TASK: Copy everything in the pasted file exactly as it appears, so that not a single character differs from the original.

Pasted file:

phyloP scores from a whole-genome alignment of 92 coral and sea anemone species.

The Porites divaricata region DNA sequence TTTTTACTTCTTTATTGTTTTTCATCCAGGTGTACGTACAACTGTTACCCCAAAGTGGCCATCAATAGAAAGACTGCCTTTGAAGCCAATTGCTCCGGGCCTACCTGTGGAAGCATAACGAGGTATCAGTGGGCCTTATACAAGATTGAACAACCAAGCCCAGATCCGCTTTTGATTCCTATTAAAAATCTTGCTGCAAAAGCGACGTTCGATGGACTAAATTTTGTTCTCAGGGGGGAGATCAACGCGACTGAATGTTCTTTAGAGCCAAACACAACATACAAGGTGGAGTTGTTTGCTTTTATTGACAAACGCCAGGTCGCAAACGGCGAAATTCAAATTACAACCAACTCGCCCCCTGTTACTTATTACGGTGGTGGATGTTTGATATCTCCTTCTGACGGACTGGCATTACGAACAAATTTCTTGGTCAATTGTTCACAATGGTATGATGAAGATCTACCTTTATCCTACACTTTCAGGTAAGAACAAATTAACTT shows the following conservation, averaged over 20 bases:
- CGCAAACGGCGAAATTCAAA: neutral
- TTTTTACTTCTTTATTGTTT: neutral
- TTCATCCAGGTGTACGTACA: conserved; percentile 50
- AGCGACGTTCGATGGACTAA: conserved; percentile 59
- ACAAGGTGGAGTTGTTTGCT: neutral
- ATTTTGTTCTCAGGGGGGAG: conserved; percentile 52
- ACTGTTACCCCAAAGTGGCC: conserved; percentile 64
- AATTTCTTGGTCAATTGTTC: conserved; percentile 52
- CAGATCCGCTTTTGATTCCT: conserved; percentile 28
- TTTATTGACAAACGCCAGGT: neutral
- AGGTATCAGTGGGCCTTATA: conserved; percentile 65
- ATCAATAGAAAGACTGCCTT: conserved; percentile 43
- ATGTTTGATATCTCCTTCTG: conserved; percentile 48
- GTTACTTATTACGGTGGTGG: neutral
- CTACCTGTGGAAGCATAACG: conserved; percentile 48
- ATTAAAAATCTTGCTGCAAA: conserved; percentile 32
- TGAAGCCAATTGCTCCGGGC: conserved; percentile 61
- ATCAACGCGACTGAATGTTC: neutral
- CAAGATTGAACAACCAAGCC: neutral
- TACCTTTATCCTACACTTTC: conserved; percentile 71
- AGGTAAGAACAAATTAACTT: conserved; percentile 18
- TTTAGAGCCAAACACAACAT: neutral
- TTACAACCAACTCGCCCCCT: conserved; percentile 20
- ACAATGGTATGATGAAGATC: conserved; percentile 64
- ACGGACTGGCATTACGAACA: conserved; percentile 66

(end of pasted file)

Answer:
phyloP scores from a whole-genome alignment of 92 coral and sea anemone species.

The Porites divaricata region DNA sequence TTTTTACTTCTTTATTGTTTTTCATCCAGGTGTACGTACAACTGTTACCCCAAAGTGGCCATCAATAGAAAGACTGCCTTTGAAGCCAATTGCTCCGGGCCTACCTGTGGAAGCATAACGAGGTATCAGTGGGCCTTATACAAGATTGAACAACCAAGCCCAGATCCGCTTTTGATTCCTATTAAAAATCTTGCTGCAAAAGCGACGTTCGATGGACTAAATTTTGTTCTCAGGGGGGAGATCAACGCGACTGAATGTTCTTTAGAGCCAAACACAACATACAAGGTGGAGTTGTTTGCTTTTATTGACAAACGCCAGGTCGCAAACGGCGAAATTCAAATTACAACCAACTCGCCCCCTGTTACTTATTACGGTGGTGGATGTTTGATATCTCCTTCTGACGGACTGGCATTACGAACAAATTTCTTGGTCAATTGTTCACAATGGTATGATGAAGATCTACCTTTATCCTACACTTTCAGGTAAGAACAAATTAACTT shows the following conservation, averaged over 20 bases:
- CGCAAACGGCGAAATTCAAA: neutral
- TTTTTACTTCTTTATTGTTT: neutral
- TTCATCCAGGTGTACGTACA: conserved; percentile 50
- AGCGACGTTCGATGGACTAA: conserved; percentile 59
- ACAAGGTGGAGTTGTTTGCT: neutral
- ATTTTGTTCTCAGGGGGGAG: conserved; percentile 52
- ACTGTTACCCCAAAGTGGCC: conserved; percentile 64
- AATTTCTTGGTCAATTGTTC: conserved; percentile 52
- CAGATCCGCTTTTGATTCCT: conserved; percentile 28
- TTTATTGACAAACGCCAGGT: neutral
- AGGTATCAGTGGGCCTTATA: conserved; percentile 65
- ATCAATAGAAAGACTGCCTT: conserved; percentile 43
- ATGTTTGATATCTCCTTCTG: conserved; percentile 48
- GTTACTTATTACGGTGGTGG: neutral
- CTACCTGTGGAAGCATAACG: conserved; percentile 48
- ATTAAAAATCTTGCTGCAAA: conserved; percentile 32
- TGAAGCCAATTGCTCCGGGC: conserved; percentile 61
- ATCAACGCGACTGAATGTTC: neutral
- CAAGATTGAACAACCAAGCC: neutral
- TACCTTTATCCTACACTTTC: conserved; percentile 71
- AGGTAAGAACAAATTAACTT: conserved; percentile 18
- TTTAGAGCCAAACACAACAT: neutral
- TTACAACCAACTCGCCCCCT: conserved; percentile 20
- ACAATGGTATGATGAAGATC: conserved; percentile 64
- ACGGACTGGCATTACGAACA: conserved; percentile 66